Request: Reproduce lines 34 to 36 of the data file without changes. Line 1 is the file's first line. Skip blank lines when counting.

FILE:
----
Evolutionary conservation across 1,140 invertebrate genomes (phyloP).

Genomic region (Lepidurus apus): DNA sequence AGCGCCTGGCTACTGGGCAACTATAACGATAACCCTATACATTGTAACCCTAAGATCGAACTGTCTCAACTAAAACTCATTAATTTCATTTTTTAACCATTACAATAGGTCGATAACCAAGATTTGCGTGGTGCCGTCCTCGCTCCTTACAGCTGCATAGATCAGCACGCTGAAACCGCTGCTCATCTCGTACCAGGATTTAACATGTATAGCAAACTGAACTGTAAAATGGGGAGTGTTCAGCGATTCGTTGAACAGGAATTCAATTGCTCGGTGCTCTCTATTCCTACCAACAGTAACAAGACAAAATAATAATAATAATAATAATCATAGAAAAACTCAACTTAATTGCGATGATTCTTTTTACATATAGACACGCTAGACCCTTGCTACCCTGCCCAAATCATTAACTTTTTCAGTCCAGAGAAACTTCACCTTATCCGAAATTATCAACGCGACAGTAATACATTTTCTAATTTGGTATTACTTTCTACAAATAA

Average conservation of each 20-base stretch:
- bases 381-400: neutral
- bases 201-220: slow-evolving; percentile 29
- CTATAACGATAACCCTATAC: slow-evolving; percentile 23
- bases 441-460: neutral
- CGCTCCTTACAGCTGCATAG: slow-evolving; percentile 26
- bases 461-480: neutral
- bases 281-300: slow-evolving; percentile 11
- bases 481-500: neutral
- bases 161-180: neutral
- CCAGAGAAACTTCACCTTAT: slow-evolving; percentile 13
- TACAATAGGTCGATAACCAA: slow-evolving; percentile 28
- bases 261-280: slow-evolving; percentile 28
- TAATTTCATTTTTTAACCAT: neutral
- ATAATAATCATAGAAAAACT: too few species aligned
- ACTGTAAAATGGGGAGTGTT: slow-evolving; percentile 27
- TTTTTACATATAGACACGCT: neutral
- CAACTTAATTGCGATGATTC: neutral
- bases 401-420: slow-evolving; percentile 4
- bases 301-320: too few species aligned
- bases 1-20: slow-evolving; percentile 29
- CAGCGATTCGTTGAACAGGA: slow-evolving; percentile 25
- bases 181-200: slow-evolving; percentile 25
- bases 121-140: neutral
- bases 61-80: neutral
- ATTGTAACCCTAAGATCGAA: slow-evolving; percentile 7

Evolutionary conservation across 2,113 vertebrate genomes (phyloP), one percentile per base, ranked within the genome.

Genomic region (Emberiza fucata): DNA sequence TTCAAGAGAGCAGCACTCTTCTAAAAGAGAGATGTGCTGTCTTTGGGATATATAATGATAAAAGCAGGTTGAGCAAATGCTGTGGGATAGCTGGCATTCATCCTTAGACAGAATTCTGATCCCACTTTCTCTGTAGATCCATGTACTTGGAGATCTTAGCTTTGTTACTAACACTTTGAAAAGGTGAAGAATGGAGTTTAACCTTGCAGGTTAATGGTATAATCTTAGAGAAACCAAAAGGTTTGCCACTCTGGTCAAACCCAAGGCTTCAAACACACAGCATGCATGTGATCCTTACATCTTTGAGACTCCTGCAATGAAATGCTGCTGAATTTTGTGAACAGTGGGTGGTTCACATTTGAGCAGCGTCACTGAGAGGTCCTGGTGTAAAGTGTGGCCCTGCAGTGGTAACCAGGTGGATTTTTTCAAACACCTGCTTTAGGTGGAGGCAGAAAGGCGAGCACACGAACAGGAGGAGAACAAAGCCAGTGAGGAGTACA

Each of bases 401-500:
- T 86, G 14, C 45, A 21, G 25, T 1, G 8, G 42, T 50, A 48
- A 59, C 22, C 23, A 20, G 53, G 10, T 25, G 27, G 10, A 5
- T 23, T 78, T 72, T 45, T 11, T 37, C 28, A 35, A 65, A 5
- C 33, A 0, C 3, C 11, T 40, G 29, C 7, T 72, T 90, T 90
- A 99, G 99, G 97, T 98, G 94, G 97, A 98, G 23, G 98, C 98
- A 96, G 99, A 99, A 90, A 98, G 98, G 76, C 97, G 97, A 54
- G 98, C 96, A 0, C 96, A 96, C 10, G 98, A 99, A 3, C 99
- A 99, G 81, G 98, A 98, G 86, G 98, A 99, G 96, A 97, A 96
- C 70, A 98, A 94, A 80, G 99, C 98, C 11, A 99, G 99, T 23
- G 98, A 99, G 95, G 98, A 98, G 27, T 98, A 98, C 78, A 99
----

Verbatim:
- T 23, T 78, T 72, T 45, T 11, T 37, C 28, A 35, A 65, A 5
- C 33, A 0, C 3, C 11, T 40, G 29, C 7, T 72, T 90, T 90
- A 99, G 99, G 97, T 98, G 94, G 97, A 98, G 23, G 98, C 98